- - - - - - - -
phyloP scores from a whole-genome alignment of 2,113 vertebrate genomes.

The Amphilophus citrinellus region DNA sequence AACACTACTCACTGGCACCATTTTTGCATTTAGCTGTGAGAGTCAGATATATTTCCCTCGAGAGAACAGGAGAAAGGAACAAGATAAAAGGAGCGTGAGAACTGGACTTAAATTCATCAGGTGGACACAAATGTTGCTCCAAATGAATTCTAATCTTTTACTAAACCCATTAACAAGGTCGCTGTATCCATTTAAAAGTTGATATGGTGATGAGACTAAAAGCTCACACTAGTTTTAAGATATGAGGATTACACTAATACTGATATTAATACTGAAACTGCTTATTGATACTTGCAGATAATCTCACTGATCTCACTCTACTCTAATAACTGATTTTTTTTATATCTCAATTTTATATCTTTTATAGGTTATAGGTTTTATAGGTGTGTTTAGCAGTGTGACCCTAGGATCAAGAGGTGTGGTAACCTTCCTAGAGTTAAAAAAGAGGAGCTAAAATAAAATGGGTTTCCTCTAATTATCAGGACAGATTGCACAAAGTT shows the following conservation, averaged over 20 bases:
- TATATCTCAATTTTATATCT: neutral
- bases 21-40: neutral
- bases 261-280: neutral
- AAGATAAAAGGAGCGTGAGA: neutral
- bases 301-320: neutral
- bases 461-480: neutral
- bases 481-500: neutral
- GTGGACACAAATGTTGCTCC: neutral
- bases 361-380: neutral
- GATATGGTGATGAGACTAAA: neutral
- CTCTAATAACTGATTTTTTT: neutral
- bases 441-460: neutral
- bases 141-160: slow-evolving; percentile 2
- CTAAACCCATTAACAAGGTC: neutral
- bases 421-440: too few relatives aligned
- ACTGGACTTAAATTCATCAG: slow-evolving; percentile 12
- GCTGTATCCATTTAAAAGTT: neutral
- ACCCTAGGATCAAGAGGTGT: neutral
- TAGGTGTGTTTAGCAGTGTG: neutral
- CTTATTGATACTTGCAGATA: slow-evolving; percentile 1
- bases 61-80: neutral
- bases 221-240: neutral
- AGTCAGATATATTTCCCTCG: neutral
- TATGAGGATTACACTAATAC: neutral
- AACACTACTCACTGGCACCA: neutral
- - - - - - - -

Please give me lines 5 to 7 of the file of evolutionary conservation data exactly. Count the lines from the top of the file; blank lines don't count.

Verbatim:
- bases 261-280: neutral
- AAGATAAAAGGAGCGTGAGA: neutral
- bases 301-320: neutral